“Persistently high inflation and low fiscal revenues continue to hinder economic growth. It remains imperative to change course, as sluggish economic growth risks becoming deeply entrenched through low investment due to weak macroeconomic conditions, escalating poverty, and fragility.
“The removal of the petrol subsidy and the FX reforms have opened a window of opportunity that, if effectively seized by sustaining and building on these reforms, could have a transformative impact on the lives of millions of Nigerians and establish a solid foundation for sustained growth,” the World Bank report stated.
The report recommended specific, critical measures to build on the government’s ‘bold start’ in implementing critical reforms, to ensure that Nigeria rises to its full potential.
These included restoring macroeconomic stability by increasing non-oil revenue, reducing inflation through a sequenced and coordinated mix of trade, monetary and fiscal policies, and completing the FX reform.
Others are expanding social protection to protect the poor and most vulnerable, and developing and communicating how, as fiscal space recovers, resources will be redirected over time to meet urgent development challenges.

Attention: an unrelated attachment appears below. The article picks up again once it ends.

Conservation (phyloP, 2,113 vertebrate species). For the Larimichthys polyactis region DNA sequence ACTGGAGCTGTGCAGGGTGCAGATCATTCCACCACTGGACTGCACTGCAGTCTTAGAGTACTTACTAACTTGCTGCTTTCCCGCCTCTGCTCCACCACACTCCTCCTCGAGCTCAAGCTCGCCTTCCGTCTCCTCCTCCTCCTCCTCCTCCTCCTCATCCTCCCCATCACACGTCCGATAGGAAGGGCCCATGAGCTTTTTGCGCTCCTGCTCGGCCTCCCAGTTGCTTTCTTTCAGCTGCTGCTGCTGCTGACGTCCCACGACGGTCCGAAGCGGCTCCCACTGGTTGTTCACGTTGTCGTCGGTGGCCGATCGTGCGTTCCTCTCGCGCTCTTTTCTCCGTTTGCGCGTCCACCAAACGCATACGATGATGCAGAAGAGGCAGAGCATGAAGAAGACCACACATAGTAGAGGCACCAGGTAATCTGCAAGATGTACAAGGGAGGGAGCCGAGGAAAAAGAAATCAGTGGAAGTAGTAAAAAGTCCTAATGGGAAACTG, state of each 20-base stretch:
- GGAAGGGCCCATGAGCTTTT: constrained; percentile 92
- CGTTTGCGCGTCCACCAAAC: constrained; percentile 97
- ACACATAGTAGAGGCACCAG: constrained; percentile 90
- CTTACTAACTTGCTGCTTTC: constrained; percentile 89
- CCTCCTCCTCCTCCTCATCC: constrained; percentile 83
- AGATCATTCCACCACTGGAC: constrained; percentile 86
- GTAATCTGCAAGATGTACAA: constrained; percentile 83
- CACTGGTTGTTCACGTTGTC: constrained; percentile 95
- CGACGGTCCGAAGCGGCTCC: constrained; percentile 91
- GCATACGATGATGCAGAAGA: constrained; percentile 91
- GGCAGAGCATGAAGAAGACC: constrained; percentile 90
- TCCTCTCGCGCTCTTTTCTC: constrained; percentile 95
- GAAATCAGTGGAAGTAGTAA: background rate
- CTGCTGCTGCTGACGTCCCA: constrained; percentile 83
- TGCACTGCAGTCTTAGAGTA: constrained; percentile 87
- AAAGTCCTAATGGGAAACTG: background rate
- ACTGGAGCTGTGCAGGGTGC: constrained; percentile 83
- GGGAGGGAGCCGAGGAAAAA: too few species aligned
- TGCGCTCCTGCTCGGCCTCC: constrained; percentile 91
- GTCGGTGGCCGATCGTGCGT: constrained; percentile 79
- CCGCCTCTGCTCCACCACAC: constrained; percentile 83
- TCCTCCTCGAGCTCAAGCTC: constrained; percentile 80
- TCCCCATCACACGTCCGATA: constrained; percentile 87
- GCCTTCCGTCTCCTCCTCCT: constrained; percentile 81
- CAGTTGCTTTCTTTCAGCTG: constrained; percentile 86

The World Bank report observed that Nigeria could seize this window of opportunity to further implement a comprehensive reform package that encompasses a range of complementary fiscal, monetary, trade, and structural policy measures to maximise the collective impact on growth, job creation, and poverty reduction.
To shield the poor and most vulnerable from increases in living costs, temporary and targeted cash transfers should be considered, as part of a new social compact to sustainably redirect resources towards addressing Nigeria’s most urgent development priorities, it stated
In a panel discussion on the report, the Governor of Abia State, Dr. Alex Otti; his Oyo State counterpart, Seyi Makinde; Special Adviser to the President on Monetary Policy, Mr. Wale Edu; the World Bank Country Director in Nigeria, D. Chaudhuri Shubham and the Chairman of Coronation Capital, Mr. Aigboje Aig-Imoukhuede provided different perspectives on how to sustain the reforms and cushion the impact on poor and vulnerable Nigerians.
For Shubham, the reforms should be accompanied by compensatory actions to mitigate the short-term impact on the poor, adding that, “Nigeria should now seize the opportunity to implement a robust, large-scale cash transfer programme to provide quick relief to the poor, near-poor, as well as low-income households which are most directly affected by higher petrol prices, as part of a broader compact to redirect scarce fiscal resources towards development priorities.”